March 23, 1999 -- Holbrooke declares the talks have failed. NATO authorizes airstrikes. Yugoslavia declares state of emergency -- its first since World War II.




January 29, 1999 #top 

  International foreign ministers have given warring Serbs  and ethnic Albanians just three weeks to reach a deal to end the  conflict in the troubled province of Kosovo or face possible military  force.
  Meeting in London, the international Contact Group  declared that the province of Kosovo must be granted "substantial  autonomy" from Serbia.
  The Contact Group chairman, UK Foreign Secretary Robin  Cook, summoned both sides in the Kosovo conflict to meet for  talks within a week. They would be expected to conclude  agreement on the basis of the Contact Group's proposals within one  further week.
  The six-member group would then decide whether the  Serbs and Albanians had made sufficient progress to justify granting  the two sides a maximum of one more week to conclude negotiations.
  But as diplomacy reigned in London, violence continued to flare in the province itself, with reports of fresh fighting.
  A spokesman for the European security organisation, the OSCE, said 24 "male civilians" were found dead in western Kosovo, where Serb police clashed with ethnic Albanian rebels of the Kosovo Liberation Army (KLA).
  'Get serious'
  After three months in which there had been no talks between the two sides to negotiate a political outcome, the international community appears to have lost patience.
  Mr Cook said the Contact Group could not allow a stalemate to continue "while the ceasefire crumbles and people are being killed".
  His strong message was echoed by US Secretary of State Madeleine Albright. "We have sent the parties an unmistakable message - 'Get serious'. Showing up is not going to be good enough", she said.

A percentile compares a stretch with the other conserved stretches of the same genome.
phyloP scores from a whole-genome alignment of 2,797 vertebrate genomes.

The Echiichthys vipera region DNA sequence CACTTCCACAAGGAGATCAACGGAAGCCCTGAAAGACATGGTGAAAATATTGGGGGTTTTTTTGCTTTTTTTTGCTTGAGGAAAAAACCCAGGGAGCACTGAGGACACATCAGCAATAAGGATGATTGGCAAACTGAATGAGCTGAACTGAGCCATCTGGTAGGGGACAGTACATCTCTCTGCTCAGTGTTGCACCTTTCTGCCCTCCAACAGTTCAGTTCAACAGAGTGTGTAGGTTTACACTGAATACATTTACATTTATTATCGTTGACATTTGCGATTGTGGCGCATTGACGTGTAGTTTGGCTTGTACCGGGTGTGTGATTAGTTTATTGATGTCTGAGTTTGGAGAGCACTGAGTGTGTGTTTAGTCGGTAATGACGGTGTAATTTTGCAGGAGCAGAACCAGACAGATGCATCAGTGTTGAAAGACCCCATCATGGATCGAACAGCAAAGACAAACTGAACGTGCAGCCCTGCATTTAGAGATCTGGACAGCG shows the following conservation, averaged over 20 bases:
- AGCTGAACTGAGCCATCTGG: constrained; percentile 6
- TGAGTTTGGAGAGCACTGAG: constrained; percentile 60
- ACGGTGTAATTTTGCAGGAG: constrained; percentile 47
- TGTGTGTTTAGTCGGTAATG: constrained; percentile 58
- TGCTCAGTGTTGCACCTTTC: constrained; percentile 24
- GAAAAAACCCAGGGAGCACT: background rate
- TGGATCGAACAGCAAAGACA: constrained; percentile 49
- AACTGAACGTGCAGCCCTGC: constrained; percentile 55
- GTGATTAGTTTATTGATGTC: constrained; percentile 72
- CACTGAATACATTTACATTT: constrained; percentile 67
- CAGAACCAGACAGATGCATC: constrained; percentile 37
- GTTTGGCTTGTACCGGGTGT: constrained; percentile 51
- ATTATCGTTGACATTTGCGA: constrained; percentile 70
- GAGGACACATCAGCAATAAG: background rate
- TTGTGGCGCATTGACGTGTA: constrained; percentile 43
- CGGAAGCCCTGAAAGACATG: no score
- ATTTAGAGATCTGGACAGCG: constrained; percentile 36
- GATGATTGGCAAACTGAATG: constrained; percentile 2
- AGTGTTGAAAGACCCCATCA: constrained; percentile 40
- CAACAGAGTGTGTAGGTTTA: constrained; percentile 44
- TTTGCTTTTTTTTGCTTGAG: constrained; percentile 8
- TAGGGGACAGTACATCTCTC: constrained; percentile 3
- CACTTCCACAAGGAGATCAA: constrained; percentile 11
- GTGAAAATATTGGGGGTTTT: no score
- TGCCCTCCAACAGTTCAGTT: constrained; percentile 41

The peace plan was earlier backed up by a stiff warning from Nato that the proposals would be imposed by force if negotiations were not opened within a few days.
  The warning was supported on Thursday by Britain and France who said they were prepared to send ground troops to Kosovo to enforce a negotiated settlement. Germany is also reported to have put its weight behind the idea.
  But it remains unclear whether the US would be willing to support a move to send in ground troops.
  Ms Albright said the Clinton administration would consult Congress about a possible role for US troops in enforcing an interim peace agreement in Kosovo.
 Proposals for peace
  The Contact Group paper proposes "a self-governing Kosovo with free and fair elections supervised by the (European security organisation) OSCE and with control over their own police and internal security", said Mr Cook.
  Mr Cook is to fly to Yugoslavia to reinforce the Contact Group's demand to the Belgrade authoritities and ethnic Albanian leaders in Pristina to sit down to peace talks.
  It was now up to the two parties themselves to help the political process take place to ensure "stability and peace and democracy" for Kosovo, Mr Cook said.
  Cautious welcome
  Both sides have welcomed the Contact Group's proposals - with conditions attached.
  Serbian Deputy Information Minister Miodrag Popovic is quoting as saying that that he welcomed the talks, but said Serbia's forces could not observe a ceasefire - a precondition set by ethnic Albanian leaders.
  "On behalf of the Serbian and Yugoslav Government we can say that the point the Contact Group wanted to make is welcome in this country as long as they exercise their influence over some of the ethnic Albanian political representatives to come to the talks.